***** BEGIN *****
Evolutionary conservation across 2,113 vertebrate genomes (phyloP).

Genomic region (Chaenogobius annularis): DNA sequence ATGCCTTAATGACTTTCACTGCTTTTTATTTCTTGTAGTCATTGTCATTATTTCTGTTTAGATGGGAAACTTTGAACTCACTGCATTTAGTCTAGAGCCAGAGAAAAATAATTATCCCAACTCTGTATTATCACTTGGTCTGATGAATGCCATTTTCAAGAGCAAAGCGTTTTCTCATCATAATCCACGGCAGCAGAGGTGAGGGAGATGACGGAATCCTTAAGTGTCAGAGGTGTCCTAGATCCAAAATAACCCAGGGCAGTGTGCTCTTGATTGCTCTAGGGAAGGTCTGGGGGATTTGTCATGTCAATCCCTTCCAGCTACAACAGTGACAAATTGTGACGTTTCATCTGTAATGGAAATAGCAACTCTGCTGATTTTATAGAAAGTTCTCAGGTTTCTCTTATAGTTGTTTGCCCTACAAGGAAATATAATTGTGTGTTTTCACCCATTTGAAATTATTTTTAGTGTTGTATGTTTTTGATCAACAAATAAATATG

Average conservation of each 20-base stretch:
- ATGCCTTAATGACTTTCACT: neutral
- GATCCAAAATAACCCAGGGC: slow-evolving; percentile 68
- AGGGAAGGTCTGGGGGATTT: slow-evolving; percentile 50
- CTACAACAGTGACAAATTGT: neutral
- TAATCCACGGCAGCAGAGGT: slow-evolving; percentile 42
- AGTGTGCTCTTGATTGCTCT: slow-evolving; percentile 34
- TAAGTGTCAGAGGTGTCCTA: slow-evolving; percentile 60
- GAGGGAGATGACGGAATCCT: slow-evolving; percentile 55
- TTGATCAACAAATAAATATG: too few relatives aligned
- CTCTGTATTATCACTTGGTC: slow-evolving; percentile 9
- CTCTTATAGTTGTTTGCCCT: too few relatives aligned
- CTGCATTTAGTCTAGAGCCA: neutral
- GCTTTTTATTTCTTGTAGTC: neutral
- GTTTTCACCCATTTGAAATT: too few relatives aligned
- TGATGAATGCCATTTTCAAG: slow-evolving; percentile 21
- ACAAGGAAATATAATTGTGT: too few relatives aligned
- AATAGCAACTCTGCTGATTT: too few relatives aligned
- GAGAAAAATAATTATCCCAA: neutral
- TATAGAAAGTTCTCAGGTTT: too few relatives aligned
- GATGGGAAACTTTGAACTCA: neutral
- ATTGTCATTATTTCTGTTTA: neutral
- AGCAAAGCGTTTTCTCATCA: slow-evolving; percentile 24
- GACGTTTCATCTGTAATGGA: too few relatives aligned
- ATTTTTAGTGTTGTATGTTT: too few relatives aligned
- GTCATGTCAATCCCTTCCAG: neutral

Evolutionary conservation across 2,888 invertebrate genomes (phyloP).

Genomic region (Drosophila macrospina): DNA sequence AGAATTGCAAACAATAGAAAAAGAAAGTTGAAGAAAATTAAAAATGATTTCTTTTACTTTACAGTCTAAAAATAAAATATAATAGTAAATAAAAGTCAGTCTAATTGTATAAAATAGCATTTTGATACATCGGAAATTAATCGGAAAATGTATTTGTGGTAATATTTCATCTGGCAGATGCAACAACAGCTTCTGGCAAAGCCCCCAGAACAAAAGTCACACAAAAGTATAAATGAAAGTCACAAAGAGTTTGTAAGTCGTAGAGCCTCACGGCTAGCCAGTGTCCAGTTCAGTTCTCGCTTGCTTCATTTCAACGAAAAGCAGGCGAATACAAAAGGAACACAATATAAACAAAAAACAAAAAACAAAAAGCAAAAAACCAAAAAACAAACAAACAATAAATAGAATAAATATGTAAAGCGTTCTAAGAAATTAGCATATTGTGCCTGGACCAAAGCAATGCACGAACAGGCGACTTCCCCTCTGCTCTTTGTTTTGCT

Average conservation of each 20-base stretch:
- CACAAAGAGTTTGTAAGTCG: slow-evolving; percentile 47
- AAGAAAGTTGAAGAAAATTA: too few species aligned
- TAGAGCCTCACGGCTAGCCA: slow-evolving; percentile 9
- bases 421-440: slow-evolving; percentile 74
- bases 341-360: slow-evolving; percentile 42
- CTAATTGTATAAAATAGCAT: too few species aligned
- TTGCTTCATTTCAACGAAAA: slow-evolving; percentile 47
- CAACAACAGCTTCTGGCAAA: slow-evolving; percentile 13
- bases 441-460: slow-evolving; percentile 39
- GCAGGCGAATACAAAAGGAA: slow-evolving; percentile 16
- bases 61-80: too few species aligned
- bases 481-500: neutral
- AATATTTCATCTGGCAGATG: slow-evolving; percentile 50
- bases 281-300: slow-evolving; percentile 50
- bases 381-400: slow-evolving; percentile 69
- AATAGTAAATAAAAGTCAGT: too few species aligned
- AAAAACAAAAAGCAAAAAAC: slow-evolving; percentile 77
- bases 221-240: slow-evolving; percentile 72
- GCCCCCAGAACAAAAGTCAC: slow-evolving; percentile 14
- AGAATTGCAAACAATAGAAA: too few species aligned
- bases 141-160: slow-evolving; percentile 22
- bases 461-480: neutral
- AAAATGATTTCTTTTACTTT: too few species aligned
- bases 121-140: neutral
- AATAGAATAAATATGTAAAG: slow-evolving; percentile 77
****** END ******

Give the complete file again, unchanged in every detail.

Evolutionary conservation across 2,113 vertebrate genomes (phyloP).

Genomic region (Chaenogobius annularis): DNA sequence ATGCCTTAATGACTTTCACTGCTTTTTATTTCTTGTAGTCATTGTCATTATTTCTGTTTAGATGGGAAACTTTGAACTCACTGCATTTAGTCTAGAGCCAGAGAAAAATAATTATCCCAACTCTGTATTATCACTTGGTCTGATGAATGCCATTTTCAAGAGCAAAGCGTTTTCTCATCATAATCCACGGCAGCAGAGGTGAGGGAGATGACGGAATCCTTAAGTGTCAGAGGTGTCCTAGATCCAAAATAACCCAGGGCAGTGTGCTCTTGATTGCTCTAGGGAAGGTCTGGGGGATTTGTCATGTCAATCCCTTCCAGCTACAACAGTGACAAATTGTGACGTTTCATCTGTAATGGAAATAGCAACTCTGCTGATTTTATAGAAAGTTCTCAGGTTTCTCTTATAGTTGTTTGCCCTACAAGGAAATATAATTGTGTGTTTTCACCCATTTGAAATTATTTTTAGTGTTGTATGTTTTTGATCAACAAATAAATATG

Average conservation of each 20-base stretch:
- ATGCCTTAATGACTTTCACT: neutral
- GATCCAAAATAACCCAGGGC: slow-evolving; percentile 68
- AGGGAAGGTCTGGGGGATTT: slow-evolving; percentile 50
- CTACAACAGTGACAAATTGT: neutral
- TAATCCACGGCAGCAGAGGT: slow-evolving; percentile 42
- AGTGTGCTCTTGATTGCTCT: slow-evolving; percentile 34
- TAAGTGTCAGAGGTGTCCTA: slow-evolving; percentile 60
- GAGGGAGATGACGGAATCCT: slow-evolving; percentile 55
- TTGATCAACAAATAAATATG: too few relatives aligned
- CTCTGTATTATCACTTGGTC: slow-evolving; percentile 9
- CTCTTATAGTTGTTTGCCCT: too few relatives aligned
- CTGCATTTAGTCTAGAGCCA: neutral
- GCTTTTTATTTCTTGTAGTC: neutral
- GTTTTCACCCATTTGAAATT: too few relatives aligned
- TGATGAATGCCATTTTCAAG: slow-evolving; percentile 21
- ACAAGGAAATATAATTGTGT: too few relatives aligned
- AATAGCAACTCTGCTGATTT: too few relatives aligned
- GAGAAAAATAATTATCCCAA: neutral
- TATAGAAAGTTCTCAGGTTT: too few relatives aligned
- GATGGGAAACTTTGAACTCA: neutral
- ATTGTCATTATTTCTGTTTA: neutral
- AGCAAAGCGTTTTCTCATCA: slow-evolving; percentile 24
- GACGTTTCATCTGTAATGGA: too few relatives aligned
- ATTTTTAGTGTTGTATGTTT: too few relatives aligned
- GTCATGTCAATCCCTTCCAG: neutral

Evolutionary conservation across 2,888 invertebrate genomes (phyloP).

Genomic region (Drosophila macrospina): DNA sequence AGAATTGCAAACAATAGAAAAAGAAAGTTGAAGAAAATTAAAAATGATTTCTTTTACTTTACAGTCTAAAAATAAAATATAATAGTAAATAAAAGTCAGTCTAATTGTATAAAATAGCATTTTGATACATCGGAAATTAATCGGAAAATGTATTTGTGGTAATATTTCATCTGGCAGATGCAACAACAGCTTCTGGCAAAGCCCCCAGAACAAAAGTCACACAAAAGTATAAATGAAAGTCACAAAGAGTTTGTAAGTCGTAGAGCCTCACGGCTAGCCAGTGTCCAGTTCAGTTCTCGCTTGCTTCATTTCAACGAAAAGCAGGCGAATACAAAAGGAACACAATATAAACAAAAAACAAAAAACAAAAAGCAAAAAACCAAAAAACAAACAAACAATAAATAGAATAAATATGTAAAGCGTTCTAAGAAATTAGCATATTGTGCCTGGACCAAAGCAATGCACGAACAGGCGACTTCCCCTCTGCTCTTTGTTTTGCT

Average conservation of each 20-base stretch:
- CACAAAGAGTTTGTAAGTCG: slow-evolving; percentile 47
- AAGAAAGTTGAAGAAAATTA: too few species aligned
- TAGAGCCTCACGGCTAGCCA: slow-evolving; percentile 9
- bases 421-440: slow-evolving; percentile 74
- bases 341-360: slow-evolving; percentile 42
- CTAATTGTATAAAATAGCAT: too few species aligned
- TTGCTTCATTTCAACGAAAA: slow-evolving; percentile 47
- CAACAACAGCTTCTGGCAAA: slow-evolving; percentile 13
- bases 441-460: slow-evolving; percentile 39
- GCAGGCGAATACAAAAGGAA: slow-evolving; percentile 16
- bases 61-80: too few species aligned
- bases 481-500: neutral
- AATATTTCATCTGGCAGATG: slow-evolving; percentile 50
- bases 281-300: slow-evolving; percentile 50
- bases 381-400: slow-evolving; percentile 69
- AATAGTAAATAAAAGTCAGT: too few species aligned
- AAAAACAAAAAGCAAAAAAC: slow-evolving; percentile 77
- bases 221-240: slow-evolving; percentile 72
- GCCCCCAGAACAAAAGTCAC: slow-evolving; percentile 14
- AGAATTGCAAACAATAGAAA: too few species aligned
- bases 141-160: slow-evolving; percentile 22
- bases 461-480: neutral
- AAAATGATTTCTTTTACTTT: too few species aligned
- bases 121-140: neutral
- AATAGAATAAATATGTAAAG: slow-evolving; percentile 77